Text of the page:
9
votes
3answers
483 views

Number of elements in Haskell in pointfree style

I want to define a function that computes the number of elements in a list that satisfy a given predicate: number_of_elements :: (a -> Bool) -> [a] -> Int number_of_elements f xs = ...
9
votes
2answers
316 views

A common pattern involving composition of functions (\a b -> f (g a) (g b))

The composition of f and g that looks like f :. g = \a b -> f (g a) (g b) is a pattern I find very often in my code. It is similar to unary function composition, only f is binary and I want g ...
9
votes
1answer
410 views

Performance Implications of Point-Free style

I’m taking my first baby-steps in learning functional programing using F# and I’ve just come across the Forward Pipe (|>) and Forward Composition (>>) operators. At first I thought they were just ...
9
votes
3answers
458 views

What is the equivalent to (+1) for the subtraction, since (-1) is seen as a negative number? [duplicate]

Possible Duplicate: Currying subtraction I started my first haskell project that is not from a tutorial, and of course I stumble on the simplest things. I have the following code: moveUp ...
8
votes
3answers
245 views

Pointfree (or library) function for applying two functions to single input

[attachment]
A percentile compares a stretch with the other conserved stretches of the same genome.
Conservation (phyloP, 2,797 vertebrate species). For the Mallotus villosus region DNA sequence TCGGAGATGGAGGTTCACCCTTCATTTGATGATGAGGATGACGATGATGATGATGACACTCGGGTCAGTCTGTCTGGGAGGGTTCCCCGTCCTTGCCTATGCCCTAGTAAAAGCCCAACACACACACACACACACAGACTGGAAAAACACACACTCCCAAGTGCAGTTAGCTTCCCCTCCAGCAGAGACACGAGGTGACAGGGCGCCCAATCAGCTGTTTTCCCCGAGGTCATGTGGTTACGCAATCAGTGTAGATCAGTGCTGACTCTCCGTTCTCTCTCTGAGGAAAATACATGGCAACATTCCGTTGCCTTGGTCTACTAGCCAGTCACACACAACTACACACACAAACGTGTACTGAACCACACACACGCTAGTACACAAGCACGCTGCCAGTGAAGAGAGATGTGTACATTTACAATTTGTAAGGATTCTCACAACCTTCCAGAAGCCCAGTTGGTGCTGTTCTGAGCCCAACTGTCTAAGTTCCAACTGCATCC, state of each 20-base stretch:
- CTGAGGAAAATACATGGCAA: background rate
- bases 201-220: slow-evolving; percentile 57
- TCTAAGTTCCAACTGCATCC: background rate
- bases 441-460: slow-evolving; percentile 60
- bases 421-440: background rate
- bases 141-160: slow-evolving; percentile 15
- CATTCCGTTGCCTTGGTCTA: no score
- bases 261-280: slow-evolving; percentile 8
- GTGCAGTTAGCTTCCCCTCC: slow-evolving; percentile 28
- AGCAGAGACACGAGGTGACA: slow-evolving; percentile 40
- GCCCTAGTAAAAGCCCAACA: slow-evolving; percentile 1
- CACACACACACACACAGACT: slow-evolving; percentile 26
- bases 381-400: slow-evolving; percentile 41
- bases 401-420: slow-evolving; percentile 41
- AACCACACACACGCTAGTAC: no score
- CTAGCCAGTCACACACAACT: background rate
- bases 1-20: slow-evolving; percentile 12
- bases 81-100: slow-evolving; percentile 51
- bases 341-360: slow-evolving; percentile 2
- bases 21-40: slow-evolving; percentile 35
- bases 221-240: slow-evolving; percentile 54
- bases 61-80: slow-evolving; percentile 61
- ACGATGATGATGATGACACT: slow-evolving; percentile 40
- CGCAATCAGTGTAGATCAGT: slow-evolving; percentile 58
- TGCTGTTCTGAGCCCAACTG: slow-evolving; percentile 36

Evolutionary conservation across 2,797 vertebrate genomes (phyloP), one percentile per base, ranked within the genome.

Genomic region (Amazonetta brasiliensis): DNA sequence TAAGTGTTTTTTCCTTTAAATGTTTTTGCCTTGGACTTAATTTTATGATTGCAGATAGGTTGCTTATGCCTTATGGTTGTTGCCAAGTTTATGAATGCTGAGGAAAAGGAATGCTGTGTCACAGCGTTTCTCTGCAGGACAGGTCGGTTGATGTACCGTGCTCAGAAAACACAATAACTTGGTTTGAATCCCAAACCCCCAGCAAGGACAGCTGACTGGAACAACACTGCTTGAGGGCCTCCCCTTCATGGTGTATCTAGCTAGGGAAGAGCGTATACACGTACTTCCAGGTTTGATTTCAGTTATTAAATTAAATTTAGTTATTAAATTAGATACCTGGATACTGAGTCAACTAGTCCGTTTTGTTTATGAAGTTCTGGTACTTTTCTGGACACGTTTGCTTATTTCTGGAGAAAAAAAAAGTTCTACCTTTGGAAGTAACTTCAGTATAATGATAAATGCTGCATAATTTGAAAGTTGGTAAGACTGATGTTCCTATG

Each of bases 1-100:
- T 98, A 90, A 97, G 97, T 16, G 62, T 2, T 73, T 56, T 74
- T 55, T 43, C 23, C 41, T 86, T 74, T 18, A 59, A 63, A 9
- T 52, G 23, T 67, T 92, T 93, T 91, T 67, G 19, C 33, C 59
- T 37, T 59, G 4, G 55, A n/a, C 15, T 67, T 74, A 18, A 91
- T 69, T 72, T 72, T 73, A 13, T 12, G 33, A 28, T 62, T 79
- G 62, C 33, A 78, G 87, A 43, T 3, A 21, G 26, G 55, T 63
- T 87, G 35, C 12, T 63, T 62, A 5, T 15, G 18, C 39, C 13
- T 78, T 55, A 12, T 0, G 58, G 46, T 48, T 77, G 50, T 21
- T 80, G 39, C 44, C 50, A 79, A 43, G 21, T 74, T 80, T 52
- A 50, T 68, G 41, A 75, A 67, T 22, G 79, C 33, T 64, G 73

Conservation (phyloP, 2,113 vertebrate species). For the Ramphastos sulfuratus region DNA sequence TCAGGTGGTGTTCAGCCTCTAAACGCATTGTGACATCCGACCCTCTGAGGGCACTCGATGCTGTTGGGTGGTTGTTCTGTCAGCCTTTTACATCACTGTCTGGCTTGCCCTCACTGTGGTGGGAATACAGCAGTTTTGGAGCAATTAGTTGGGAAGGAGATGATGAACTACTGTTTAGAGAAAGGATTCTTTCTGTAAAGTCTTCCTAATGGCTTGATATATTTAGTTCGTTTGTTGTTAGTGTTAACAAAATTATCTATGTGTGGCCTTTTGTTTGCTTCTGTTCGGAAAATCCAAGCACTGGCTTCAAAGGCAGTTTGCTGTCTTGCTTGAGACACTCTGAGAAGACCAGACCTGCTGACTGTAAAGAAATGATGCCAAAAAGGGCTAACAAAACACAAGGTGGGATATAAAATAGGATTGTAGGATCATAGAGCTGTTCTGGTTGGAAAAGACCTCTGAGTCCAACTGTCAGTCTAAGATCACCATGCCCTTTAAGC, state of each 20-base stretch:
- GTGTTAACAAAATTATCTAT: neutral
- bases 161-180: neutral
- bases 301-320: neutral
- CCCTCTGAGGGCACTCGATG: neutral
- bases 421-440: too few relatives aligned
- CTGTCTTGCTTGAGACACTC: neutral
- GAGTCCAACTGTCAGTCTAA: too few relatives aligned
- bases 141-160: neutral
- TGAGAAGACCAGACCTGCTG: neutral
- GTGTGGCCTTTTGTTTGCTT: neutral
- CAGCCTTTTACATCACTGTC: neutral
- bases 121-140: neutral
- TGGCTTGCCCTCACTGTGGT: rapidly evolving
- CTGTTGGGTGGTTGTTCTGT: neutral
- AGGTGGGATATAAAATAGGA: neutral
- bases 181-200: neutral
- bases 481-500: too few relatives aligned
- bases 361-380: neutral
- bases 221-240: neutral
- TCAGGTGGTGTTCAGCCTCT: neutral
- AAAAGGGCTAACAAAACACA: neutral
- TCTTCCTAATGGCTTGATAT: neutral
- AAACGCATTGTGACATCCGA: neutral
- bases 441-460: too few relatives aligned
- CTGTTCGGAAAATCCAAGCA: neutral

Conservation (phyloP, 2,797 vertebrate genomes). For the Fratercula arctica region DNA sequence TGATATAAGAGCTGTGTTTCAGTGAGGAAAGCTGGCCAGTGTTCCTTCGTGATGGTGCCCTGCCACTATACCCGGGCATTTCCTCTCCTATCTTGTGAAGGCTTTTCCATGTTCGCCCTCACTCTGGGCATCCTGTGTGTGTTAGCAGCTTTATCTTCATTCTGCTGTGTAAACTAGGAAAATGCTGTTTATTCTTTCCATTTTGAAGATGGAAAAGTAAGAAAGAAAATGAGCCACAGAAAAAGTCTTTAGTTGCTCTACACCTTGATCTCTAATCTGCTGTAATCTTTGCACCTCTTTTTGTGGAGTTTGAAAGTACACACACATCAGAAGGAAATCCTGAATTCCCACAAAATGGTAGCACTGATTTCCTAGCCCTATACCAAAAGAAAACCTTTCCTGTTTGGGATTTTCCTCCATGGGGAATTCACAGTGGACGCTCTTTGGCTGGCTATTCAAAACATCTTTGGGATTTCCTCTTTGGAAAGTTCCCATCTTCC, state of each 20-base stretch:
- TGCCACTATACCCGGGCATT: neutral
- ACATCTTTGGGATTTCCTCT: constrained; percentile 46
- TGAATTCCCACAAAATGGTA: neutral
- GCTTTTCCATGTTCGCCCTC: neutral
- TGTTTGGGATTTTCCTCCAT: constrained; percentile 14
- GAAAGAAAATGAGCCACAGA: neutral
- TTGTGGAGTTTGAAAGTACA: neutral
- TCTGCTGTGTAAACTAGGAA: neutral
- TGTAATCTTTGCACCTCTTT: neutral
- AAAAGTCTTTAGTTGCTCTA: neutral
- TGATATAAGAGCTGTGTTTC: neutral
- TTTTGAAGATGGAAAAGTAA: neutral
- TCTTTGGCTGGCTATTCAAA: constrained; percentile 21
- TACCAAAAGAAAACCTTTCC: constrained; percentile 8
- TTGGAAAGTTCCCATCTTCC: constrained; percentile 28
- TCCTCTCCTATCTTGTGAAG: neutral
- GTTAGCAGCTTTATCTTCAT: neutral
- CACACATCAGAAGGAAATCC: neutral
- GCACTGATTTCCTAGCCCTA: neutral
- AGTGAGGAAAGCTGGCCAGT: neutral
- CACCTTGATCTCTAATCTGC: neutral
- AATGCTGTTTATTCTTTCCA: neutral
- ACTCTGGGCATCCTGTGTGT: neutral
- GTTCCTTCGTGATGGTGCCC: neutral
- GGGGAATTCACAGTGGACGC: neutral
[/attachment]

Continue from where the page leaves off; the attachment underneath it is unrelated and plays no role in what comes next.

I keep reusing lambda expressions such as \x -> (f x, g x) where I apply the same input to two functions and encapsulate the result in a pair. I can write a function capturing this combine :: ...
8
votes
4answers
1k views

simple Haskell functions in point-free style

I am trying to understand how to convert functions to point-free notation in Haskell. I saw this example, but it is more complicated than what I am looking for. I feel like I understand the logic ...
8
votes
2answers
285 views

Haskell: Why is ((.).(.)) f g equal to f . g x?

Could you please explain the meaning of the expression ((.).(.))? As far as I know (.) has the type (b -> c) -> (a -> b) -> a -> c.
8
votes
1answer
1k views

Confusion about currying and point free style in Haskell

I was trying to implement the function every :: (a -> IO Bool) -> [a] -> IO Bool which was the topic for this question. I tried to do this without explicit recursion. I came up with the ...
8
votes
5answers
462 views

What is a general scheme for writing a function in pointfree style?